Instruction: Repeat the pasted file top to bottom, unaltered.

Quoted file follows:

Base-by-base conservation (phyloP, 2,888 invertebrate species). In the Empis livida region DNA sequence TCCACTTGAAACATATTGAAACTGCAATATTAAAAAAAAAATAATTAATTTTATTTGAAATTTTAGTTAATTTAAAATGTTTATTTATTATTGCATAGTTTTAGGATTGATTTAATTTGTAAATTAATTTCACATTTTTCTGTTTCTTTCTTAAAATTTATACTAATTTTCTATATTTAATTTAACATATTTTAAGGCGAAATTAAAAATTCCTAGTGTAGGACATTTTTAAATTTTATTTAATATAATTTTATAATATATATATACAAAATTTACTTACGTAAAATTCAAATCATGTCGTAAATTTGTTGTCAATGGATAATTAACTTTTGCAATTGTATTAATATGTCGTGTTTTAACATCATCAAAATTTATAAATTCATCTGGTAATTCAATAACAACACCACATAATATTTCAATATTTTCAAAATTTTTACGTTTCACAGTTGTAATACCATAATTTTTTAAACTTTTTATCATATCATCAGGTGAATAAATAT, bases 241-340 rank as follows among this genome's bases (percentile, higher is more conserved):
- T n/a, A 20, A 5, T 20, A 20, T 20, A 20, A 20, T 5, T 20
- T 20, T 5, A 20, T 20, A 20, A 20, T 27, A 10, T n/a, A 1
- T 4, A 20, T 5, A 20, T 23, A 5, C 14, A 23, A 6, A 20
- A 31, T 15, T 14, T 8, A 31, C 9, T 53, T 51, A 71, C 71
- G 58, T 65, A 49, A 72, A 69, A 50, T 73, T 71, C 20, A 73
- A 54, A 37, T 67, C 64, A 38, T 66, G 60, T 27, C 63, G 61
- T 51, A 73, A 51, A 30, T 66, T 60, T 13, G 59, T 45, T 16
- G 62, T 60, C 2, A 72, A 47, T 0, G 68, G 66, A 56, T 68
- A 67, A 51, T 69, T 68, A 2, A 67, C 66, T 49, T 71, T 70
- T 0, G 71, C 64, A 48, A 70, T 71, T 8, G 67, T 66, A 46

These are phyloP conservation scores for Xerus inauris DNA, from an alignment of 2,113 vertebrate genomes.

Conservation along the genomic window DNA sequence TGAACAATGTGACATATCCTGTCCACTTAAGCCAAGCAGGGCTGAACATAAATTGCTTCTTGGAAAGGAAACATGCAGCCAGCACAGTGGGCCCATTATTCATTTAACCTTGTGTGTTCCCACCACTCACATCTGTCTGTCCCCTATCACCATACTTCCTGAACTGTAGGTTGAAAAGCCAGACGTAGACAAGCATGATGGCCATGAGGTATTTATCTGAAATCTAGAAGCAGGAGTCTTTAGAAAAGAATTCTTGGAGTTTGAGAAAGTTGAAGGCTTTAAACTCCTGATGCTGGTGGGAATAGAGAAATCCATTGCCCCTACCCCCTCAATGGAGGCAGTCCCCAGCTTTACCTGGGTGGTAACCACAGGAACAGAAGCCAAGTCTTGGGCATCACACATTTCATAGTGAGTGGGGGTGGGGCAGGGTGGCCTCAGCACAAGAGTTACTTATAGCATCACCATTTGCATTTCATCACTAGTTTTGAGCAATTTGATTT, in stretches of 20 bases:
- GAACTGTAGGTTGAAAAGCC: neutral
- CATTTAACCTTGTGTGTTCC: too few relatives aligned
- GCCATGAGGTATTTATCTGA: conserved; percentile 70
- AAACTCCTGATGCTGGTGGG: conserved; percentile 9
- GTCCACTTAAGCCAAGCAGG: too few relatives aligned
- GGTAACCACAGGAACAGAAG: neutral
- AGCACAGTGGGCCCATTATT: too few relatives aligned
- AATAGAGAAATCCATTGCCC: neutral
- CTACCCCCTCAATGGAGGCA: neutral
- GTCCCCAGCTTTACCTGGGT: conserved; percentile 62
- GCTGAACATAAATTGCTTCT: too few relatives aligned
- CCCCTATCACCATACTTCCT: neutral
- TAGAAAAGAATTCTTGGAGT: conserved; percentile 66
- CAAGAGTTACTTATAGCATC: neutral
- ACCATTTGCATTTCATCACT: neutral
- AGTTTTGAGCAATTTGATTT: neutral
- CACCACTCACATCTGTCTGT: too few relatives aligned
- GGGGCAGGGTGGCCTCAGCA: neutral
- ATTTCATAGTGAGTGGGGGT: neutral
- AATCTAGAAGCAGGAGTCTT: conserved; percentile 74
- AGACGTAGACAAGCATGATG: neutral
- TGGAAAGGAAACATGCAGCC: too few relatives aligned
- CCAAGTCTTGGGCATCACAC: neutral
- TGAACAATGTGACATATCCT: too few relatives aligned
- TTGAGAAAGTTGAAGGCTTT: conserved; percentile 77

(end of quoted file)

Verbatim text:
Base-by-base conservation (phyloP, 2,888 invertebrate species). In the Empis livida region DNA sequence TCCACTTGAAACATATTGAAACTGCAATATTAAAAAAAAAATAATTAATTTTATTTGAAATTTTAGTTAATTTAAAATGTTTATTTATTATTGCATAGTTTTAGGATTGATTTAATTTGTAAATTAATTTCACATTTTTCTGTTTCTTTCTTAAAATTTATACTAATTTTCTATATTTAATTTAACATATTTTAAGGCGAAATTAAAAATTCCTAGTGTAGGACATTTTTAAATTTTATTTAATATAATTTTATAATATATATATACAAAATTTACTTACGTAAAATTCAAATCATGTCGTAAATTTGTTGTCAATGGATAATTAACTTTTGCAATTGTATTAATATGTCGTGTTTTAACATCATCAAAATTTATAAATTCATCTGGTAATTCAATAACAACACCACATAATATTTCAATATTTTCAAAATTTTTACGTTTCACAGTTGTAATACCATAATTTTTTAAACTTTTTATCATATCATCAGGTGAATAAATAT, bases 241-340 rank as follows among this genome's bases (percentile, higher is more conserved):
- T n/a, A 20, A 5, T 20, A 20, T 20, A 20, A 20, T 5, T 20
- T 20, T 5, A 20, T 20, A 20, A 20, T 27, A 10, T n/a, A 1
- T 4, A 20, T 5, A 20, T 23, A 5, C 14, A 23, A 6, A 20
- A 31, T 15, T 14, T 8, A 31, C 9, T 53, T 51, A 71, C 71
- G 58, T 65, A 49, A 72, A 69, A 50, T 73, T 71, C 20, A 73
- A 54, A 37, T 67, C 64, A 38, T 66, G 60, T 27, C 63, G 61
- T 51, A 73, A 51, A 30, T 66, T 60, T 13, G 59, T 45, T 16
- G 62, T 60, C 2, A 72, A 47, T 0, G 68, G 66, A 56, T 68
- A 67, A 51, T 69, T 68, A 2, A 67, C 66, T 49, T 71, T 70
- T 0, G 71, C 64, A 48, A 70, T 71, T 8, G 67, T 66, A 46

These are phyloP conservation scores for Xerus inauris DNA, from an alignment of 2,113 vertebrate genomes.

Conservation along the genomic window DNA sequence TGAACAATGTGACATATCCTGTCCACTTAAGCCAAGCAGGGCTGAACATAAATTGCTTCTTGGAAAGGAAACATGCAGCCAGCACAGTGGGCCCATTATTCATTTAACCTTGTGTGTTCCCACCACTCACATCTGTCTGTCCCCTATCACCATACTTCCTGAACTGTAGGTTGAAAAGCCAGACGTAGACAAGCATGATGGCCATGAGGTATTTATCTGAAATCTAGAAGCAGGAGTCTTTAGAAAAGAATTCTTGGAGTTTGAGAAAGTTGAAGGCTTTAAACTCCTGATGCTGGTGGGAATAGAGAAATCCATTGCCCCTACCCCCTCAATGGAGGCAGTCCCCAGCTTTACCTGGGTGGTAACCACAGGAACAGAAGCCAAGTCTTGGGCATCACACATTTCATAGTGAGTGGGGGTGGGGCAGGGTGGCCTCAGCACAAGAGTTACTTATAGCATCACCATTTGCATTTCATCACTAGTTTTGAGCAATTTGATTT, in stretches of 20 bases:
- GAACTGTAGGTTGAAAAGCC: neutral
- CATTTAACCTTGTGTGTTCC: too few relatives aligned
- GCCATGAGGTATTTATCTGA: conserved; percentile 70
- AAACTCCTGATGCTGGTGGG: conserved; percentile 9
- GTCCACTTAAGCCAAGCAGG: too few relatives aligned
- GGTAACCACAGGAACAGAAG: neutral
- AGCACAGTGGGCCCATTATT: too few relatives aligned
- AATAGAGAAATCCATTGCCC: neutral
- CTACCCCCTCAATGGAGGCA: neutral
- GTCCCCAGCTTTACCTGGGT: conserved; percentile 62
- GCTGAACATAAATTGCTTCT: too few relatives aligned
- CCCCTATCACCATACTTCCT: neutral
- TAGAAAAGAATTCTTGGAGT: conserved; percentile 66
- CAAGAGTTACTTATAGCATC: neutral
- ACCATTTGCATTTCATCACT: neutral
- AGTTTTGAGCAATTTGATTT: neutral
- CACCACTCACATCTGTCTGT: too few relatives aligned
- GGGGCAGGGTGGCCTCAGCA: neutral
- ATTTCATAGTGAGTGGGGGT: neutral
- AATCTAGAAGCAGGAGTCTT: conserved; percentile 74
- AGACGTAGACAAGCATGATG: neutral
- TGGAAAGGAAACATGCAGCC: too few relatives aligned
- CCAAGTCTTGGGCATCACAC: neutral
- TGAACAATGTGACATATCCT: too few relatives aligned
- TTGAGAAAGTTGAAGGCTTT: conserved; percentile 77